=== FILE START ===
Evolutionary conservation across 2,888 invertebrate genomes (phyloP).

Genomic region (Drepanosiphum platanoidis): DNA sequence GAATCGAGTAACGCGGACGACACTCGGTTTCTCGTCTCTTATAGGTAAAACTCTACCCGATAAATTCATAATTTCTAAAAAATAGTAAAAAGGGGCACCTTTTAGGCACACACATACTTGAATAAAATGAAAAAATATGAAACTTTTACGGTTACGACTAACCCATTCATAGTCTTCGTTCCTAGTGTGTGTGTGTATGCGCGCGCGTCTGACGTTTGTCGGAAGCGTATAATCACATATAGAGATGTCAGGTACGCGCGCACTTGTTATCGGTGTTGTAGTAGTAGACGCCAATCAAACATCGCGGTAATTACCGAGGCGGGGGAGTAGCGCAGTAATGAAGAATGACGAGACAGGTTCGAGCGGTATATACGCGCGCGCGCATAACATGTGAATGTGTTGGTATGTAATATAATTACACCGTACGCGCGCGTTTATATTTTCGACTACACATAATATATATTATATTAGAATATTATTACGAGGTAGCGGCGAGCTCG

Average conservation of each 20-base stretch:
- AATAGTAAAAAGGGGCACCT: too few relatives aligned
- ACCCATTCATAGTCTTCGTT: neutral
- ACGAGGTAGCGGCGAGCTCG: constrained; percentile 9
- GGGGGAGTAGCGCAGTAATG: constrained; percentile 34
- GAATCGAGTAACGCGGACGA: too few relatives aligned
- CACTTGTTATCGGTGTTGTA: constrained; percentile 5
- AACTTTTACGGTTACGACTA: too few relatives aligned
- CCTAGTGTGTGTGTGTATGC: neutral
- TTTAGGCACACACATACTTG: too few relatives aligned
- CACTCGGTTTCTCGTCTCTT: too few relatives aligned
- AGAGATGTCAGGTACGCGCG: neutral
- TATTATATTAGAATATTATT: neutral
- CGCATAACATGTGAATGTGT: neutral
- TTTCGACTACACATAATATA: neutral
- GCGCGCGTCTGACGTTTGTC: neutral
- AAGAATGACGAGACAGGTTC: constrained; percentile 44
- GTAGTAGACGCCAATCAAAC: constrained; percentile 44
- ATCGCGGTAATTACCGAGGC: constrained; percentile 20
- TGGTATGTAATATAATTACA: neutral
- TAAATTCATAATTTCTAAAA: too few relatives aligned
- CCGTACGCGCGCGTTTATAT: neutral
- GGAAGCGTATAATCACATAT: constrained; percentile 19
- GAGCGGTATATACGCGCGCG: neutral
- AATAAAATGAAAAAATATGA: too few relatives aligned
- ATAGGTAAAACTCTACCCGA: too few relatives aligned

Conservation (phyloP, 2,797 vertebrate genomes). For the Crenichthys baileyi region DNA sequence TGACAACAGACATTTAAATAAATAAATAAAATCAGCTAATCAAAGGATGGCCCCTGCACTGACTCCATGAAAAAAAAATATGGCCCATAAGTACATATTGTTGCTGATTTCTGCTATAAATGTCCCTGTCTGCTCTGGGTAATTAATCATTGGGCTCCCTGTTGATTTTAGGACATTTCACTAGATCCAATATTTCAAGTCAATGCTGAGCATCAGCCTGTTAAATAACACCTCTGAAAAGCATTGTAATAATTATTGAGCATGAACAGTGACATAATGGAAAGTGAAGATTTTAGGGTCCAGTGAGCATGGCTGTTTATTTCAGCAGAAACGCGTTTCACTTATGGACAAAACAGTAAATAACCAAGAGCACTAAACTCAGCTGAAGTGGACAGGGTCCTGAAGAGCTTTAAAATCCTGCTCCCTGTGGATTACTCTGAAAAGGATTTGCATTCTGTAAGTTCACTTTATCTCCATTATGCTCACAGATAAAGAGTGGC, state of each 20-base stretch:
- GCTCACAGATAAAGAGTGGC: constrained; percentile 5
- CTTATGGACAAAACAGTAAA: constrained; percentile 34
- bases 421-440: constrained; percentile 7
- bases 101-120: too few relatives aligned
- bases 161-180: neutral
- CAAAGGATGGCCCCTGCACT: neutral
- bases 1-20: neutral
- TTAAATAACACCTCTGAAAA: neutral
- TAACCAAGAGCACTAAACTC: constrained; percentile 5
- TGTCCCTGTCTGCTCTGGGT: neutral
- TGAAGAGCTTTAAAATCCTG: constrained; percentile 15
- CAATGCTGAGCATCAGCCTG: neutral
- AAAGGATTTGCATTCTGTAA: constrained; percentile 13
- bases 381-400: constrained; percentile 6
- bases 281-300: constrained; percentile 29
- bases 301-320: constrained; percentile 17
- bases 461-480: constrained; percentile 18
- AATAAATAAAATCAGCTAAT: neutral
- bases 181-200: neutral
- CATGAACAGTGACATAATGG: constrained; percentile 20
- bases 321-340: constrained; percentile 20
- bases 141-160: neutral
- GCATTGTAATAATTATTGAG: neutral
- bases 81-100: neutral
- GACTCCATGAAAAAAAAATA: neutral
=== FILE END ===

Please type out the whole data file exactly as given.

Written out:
Evolutionary conservation across 2,888 invertebrate genomes (phyloP).

Genomic region (Drepanosiphum platanoidis): DNA sequence GAATCGAGTAACGCGGACGACACTCGGTTTCTCGTCTCTTATAGGTAAAACTCTACCCGATAAATTCATAATTTCTAAAAAATAGTAAAAAGGGGCACCTTTTAGGCACACACATACTTGAATAAAATGAAAAAATATGAAACTTTTACGGTTACGACTAACCCATTCATAGTCTTCGTTCCTAGTGTGTGTGTGTATGCGCGCGCGTCTGACGTTTGTCGGAAGCGTATAATCACATATAGAGATGTCAGGTACGCGCGCACTTGTTATCGGTGTTGTAGTAGTAGACGCCAATCAAACATCGCGGTAATTACCGAGGCGGGGGAGTAGCGCAGTAATGAAGAATGACGAGACAGGTTCGAGCGGTATATACGCGCGCGCGCATAACATGTGAATGTGTTGGTATGTAATATAATTACACCGTACGCGCGCGTTTATATTTTCGACTACACATAATATATATTATATTAGAATATTATTACGAGGTAGCGGCGAGCTCG

Average conservation of each 20-base stretch:
- AATAGTAAAAAGGGGCACCT: too few relatives aligned
- ACCCATTCATAGTCTTCGTT: neutral
- ACGAGGTAGCGGCGAGCTCG: constrained; percentile 9
- GGGGGAGTAGCGCAGTAATG: constrained; percentile 34
- GAATCGAGTAACGCGGACGA: too few relatives aligned
- CACTTGTTATCGGTGTTGTA: constrained; percentile 5
- AACTTTTACGGTTACGACTA: too few relatives aligned
- CCTAGTGTGTGTGTGTATGC: neutral
- TTTAGGCACACACATACTTG: too few relatives aligned
- CACTCGGTTTCTCGTCTCTT: too few relatives aligned
- AGAGATGTCAGGTACGCGCG: neutral
- TATTATATTAGAATATTATT: neutral
- CGCATAACATGTGAATGTGT: neutral
- TTTCGACTACACATAATATA: neutral
- GCGCGCGTCTGACGTTTGTC: neutral
- AAGAATGACGAGACAGGTTC: constrained; percentile 44
- GTAGTAGACGCCAATCAAAC: constrained; percentile 44
- ATCGCGGTAATTACCGAGGC: constrained; percentile 20
- TGGTATGTAATATAATTACA: neutral
- TAAATTCATAATTTCTAAAA: too few relatives aligned
- CCGTACGCGCGCGTTTATAT: neutral
- GGAAGCGTATAATCACATAT: constrained; percentile 19
- GAGCGGTATATACGCGCGCG: neutral
- AATAAAATGAAAAAATATGA: too few relatives aligned
- ATAGGTAAAACTCTACCCGA: too few relatives aligned

Conservation (phyloP, 2,797 vertebrate genomes). For the Crenichthys baileyi region DNA sequence TGACAACAGACATTTAAATAAATAAATAAAATCAGCTAATCAAAGGATGGCCCCTGCACTGACTCCATGAAAAAAAAATATGGCCCATAAGTACATATTGTTGCTGATTTCTGCTATAAATGTCCCTGTCTGCTCTGGGTAATTAATCATTGGGCTCCCTGTTGATTTTAGGACATTTCACTAGATCCAATATTTCAAGTCAATGCTGAGCATCAGCCTGTTAAATAACACCTCTGAAAAGCATTGTAATAATTATTGAGCATGAACAGTGACATAATGGAAAGTGAAGATTTTAGGGTCCAGTGAGCATGGCTGTTTATTTCAGCAGAAACGCGTTTCACTTATGGACAAAACAGTAAATAACCAAGAGCACTAAACTCAGCTGAAGTGGACAGGGTCCTGAAGAGCTTTAAAATCCTGCTCCCTGTGGATTACTCTGAAAAGGATTTGCATTCTGTAAGTTCACTTTATCTCCATTATGCTCACAGATAAAGAGTGGC, state of each 20-base stretch:
- GCTCACAGATAAAGAGTGGC: constrained; percentile 5
- CTTATGGACAAAACAGTAAA: constrained; percentile 34
- bases 421-440: constrained; percentile 7
- bases 101-120: too few relatives aligned
- bases 161-180: neutral
- CAAAGGATGGCCCCTGCACT: neutral
- bases 1-20: neutral
- TTAAATAACACCTCTGAAAA: neutral
- TAACCAAGAGCACTAAACTC: constrained; percentile 5
- TGTCCCTGTCTGCTCTGGGT: neutral
- TGAAGAGCTTTAAAATCCTG: constrained; percentile 15
- CAATGCTGAGCATCAGCCTG: neutral
- AAAGGATTTGCATTCTGTAA: constrained; percentile 13
- bases 381-400: constrained; percentile 6
- bases 281-300: constrained; percentile 29
- bases 301-320: constrained; percentile 17
- bases 461-480: constrained; percentile 18
- AATAAATAAAATCAGCTAAT: neutral
- bases 181-200: neutral
- CATGAACAGTGACATAATGG: constrained; percentile 20
- bases 321-340: constrained; percentile 20
- bases 141-160: neutral
- GCATTGTAATAATTATTGAG: neutral
- bases 81-100: neutral
- GACTCCATGAAAAAAAAATA: neutral